Like boys in Jennooary thaw for skatin',
Nothin' to du but watch my shadder's trace
Swing, like a ship at anchor, roun' my base,
With daylight's flood an' ebb: it's gittin' slow,
An' I 'most think we'd better let 'em go.
I tell ye wut, this war's a-goin' to cost--         


THE BRIDGE

An' I tell _you_ it wun't be money lost;
Taxes milks dry, but, neighbor, you'll allow
Thet havin' things onsettled kills the cow:
We've gut to fix this thing for good an' all;
It's no use buildin' wut's a-goin' to fall.
I'm older'n you, an' I've seen things an' men,
An' _my_ experunce,--tell ye wut it's ben:
Folks thet worked thorough was the ones thet thriv,
But bad work follers ye ez long's ye live;
You can't git red on 't; jest ez sure ez sin,         
It's ollers askin' to be done agin:
Ef we should part, it wouldn't be a week
'Fore your soft-soddered peace would spring aleak.
We've turned our cuffs up, but, to put her thru,
We must git mad an' off with jackets, tu;
'Twun't du to think thet killin' ain't perlite,--
You've gut to be to airnest, ef you fight;
Why, two thirds o' the Rebbles 'ould cut dirt,
Ef they once thought thet Guv'ment meant to hurt;
An' I _du_ wish our Gin'rals hed in mind        
The folks in front more than the folks behind;
You wun't do much ontil you think it's God,
An' not constitoounts, thet holds the rod;
We want some more o' Gideon's sword, I jedge,
For proclamations ha'n't no gret of edge;
There's nothin' for a cancer but the knife,
Onless you set by 't more than by your life.
_I_'ve seen hard times; I see a war begun
Thet folks thet love their bellies never'd won;
Pharo's lean kine hung on for seven long year;         
But when 'twas done, we didn't count it dear;
Why, law an' order, honor, civil right,
Ef they _ain't_ wuth it, wut _is_ wuth a fight?
I'm older'n you: the plough, the axe, the mill,
All kin's o' labor an' all kin's o' skill,
Would be a rabbit in a wile-cat's claw,
Ef 'twarn't for thet slow critter, 'stablished law;
Onsettle _thet_, an' all the world goes whiz,
A screw's gut loose in eyerythin' there is:
Good buttresses once settled, don't you fret          
An' stir 'em; take a bridge's word for thet!
Young folks are smart, but all ain't good thet's new;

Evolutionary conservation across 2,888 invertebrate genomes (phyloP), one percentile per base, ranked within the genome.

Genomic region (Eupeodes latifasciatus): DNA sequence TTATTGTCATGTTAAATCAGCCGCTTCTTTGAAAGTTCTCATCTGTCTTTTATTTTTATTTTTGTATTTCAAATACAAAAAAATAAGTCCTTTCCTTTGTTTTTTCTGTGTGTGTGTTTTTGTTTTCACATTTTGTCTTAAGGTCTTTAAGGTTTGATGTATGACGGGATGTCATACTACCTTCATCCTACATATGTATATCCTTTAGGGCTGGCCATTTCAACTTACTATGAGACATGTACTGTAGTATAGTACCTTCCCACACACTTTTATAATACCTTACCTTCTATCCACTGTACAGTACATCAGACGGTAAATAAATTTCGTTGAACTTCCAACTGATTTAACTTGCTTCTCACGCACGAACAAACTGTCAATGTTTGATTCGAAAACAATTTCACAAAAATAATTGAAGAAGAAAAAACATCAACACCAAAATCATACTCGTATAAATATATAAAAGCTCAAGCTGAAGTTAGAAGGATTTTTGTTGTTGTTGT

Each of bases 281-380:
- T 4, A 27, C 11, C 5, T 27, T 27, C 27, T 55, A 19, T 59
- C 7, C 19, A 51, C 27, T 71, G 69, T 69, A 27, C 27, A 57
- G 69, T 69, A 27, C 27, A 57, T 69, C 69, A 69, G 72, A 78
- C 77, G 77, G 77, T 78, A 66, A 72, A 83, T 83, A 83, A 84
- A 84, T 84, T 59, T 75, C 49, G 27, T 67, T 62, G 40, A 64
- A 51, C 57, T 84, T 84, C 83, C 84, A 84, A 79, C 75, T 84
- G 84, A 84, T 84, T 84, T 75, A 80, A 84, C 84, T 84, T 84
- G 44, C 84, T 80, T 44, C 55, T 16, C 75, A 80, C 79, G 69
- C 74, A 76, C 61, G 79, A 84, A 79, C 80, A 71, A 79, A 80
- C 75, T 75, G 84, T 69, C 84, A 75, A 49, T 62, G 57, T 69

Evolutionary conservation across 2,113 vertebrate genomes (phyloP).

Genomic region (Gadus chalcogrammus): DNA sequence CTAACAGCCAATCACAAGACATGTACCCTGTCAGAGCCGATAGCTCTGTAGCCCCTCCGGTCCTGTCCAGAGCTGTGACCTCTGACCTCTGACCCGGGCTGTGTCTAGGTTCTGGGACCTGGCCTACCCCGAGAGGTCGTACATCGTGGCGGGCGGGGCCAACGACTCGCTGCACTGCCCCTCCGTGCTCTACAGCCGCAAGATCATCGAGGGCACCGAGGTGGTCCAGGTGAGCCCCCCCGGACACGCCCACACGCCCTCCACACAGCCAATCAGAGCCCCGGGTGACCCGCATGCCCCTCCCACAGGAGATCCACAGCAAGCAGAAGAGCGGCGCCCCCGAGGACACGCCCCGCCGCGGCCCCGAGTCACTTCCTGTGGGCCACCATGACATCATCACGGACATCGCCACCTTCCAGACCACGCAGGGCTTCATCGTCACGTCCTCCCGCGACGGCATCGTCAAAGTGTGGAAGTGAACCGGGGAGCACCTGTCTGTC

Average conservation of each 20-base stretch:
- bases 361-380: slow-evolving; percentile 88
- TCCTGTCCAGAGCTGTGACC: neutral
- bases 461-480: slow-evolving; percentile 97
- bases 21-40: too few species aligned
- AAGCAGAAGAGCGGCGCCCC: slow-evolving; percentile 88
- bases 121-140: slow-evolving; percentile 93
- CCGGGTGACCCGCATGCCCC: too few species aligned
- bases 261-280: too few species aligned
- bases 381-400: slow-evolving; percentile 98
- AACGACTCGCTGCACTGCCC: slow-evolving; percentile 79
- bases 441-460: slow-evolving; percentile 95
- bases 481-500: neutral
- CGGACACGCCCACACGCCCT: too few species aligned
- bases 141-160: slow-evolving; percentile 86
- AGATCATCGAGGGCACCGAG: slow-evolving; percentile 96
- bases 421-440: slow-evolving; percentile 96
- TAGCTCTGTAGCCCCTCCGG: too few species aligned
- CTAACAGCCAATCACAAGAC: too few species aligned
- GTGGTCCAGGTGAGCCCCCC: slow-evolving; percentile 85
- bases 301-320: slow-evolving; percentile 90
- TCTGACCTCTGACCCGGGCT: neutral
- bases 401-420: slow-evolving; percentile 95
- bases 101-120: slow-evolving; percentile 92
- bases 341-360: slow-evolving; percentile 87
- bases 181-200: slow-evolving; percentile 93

I guess the gran'thers they knowed sunthin', tu.


THE MONIMENT

Amen to thet! build sure in the beginnin':
An' then don't never tech the underpinnin':
Th' older a guv'ment is, the better 't suits;
New ones hunt folks's corns out like new boots:
Change jes' for change, is like them big hotels
Where they shift plates, an' let ye live on smells.


THE BRIDGE

Wal, don't give up afore the ship goes down:          
It's a stiff gale, but Providence wun't drown;
An' God wun't leave us yit to sink or swim,
Ef we don't fail to du wut's right by Him,
This land o' ourn, I tell ye, 's gut to be
A better country than man ever see.
I feel my sperit swellin' with a cry
Thet seems to say, 'Break forth an' prophesy!'
O strange New World, thet yit wast never young,
Whose youth from thee by gripin' need was wrung,
Brown foundlin' o' the woods, whose baby-bed          
Was prowled roun' by the Injun's cracklin' tread,
An' who grew'st strong thru shifts an' wants an' pains,
Nussed by stern men with empires in their brains,
Who saw in vision their young Ishmel strain
With each hard hand a vassal ocean's mane,
Thou, skilled by Freedom an' by gret events
To pitch new States ez Old-World men pitch tents,
Thou, taught by Fate to know Jehovah's plan
Thet man's devices can't unmake a man,
An' whose free latch-string never was drawed in        
Against the poorest child of Adam's kin,--
The grave's not dug where traitor hands shall lay
In fearful haste thy murdered corse away!
I see--

 Jest here some dogs begun to bark,
So thet I lost old Concord's last remark:
I listened long, but all I seemed to hear
Was dead leaves gossipin' on some birch-trees near;
But ez they hedn't no gret things to say,
An' sed 'em often, I come right away,
An', walkin' home'ards, jest to pass the time,        
I put some thoughts thet bothered me in rhyme;
I hain't hed time to fairly try 'em on,
But here they be--it's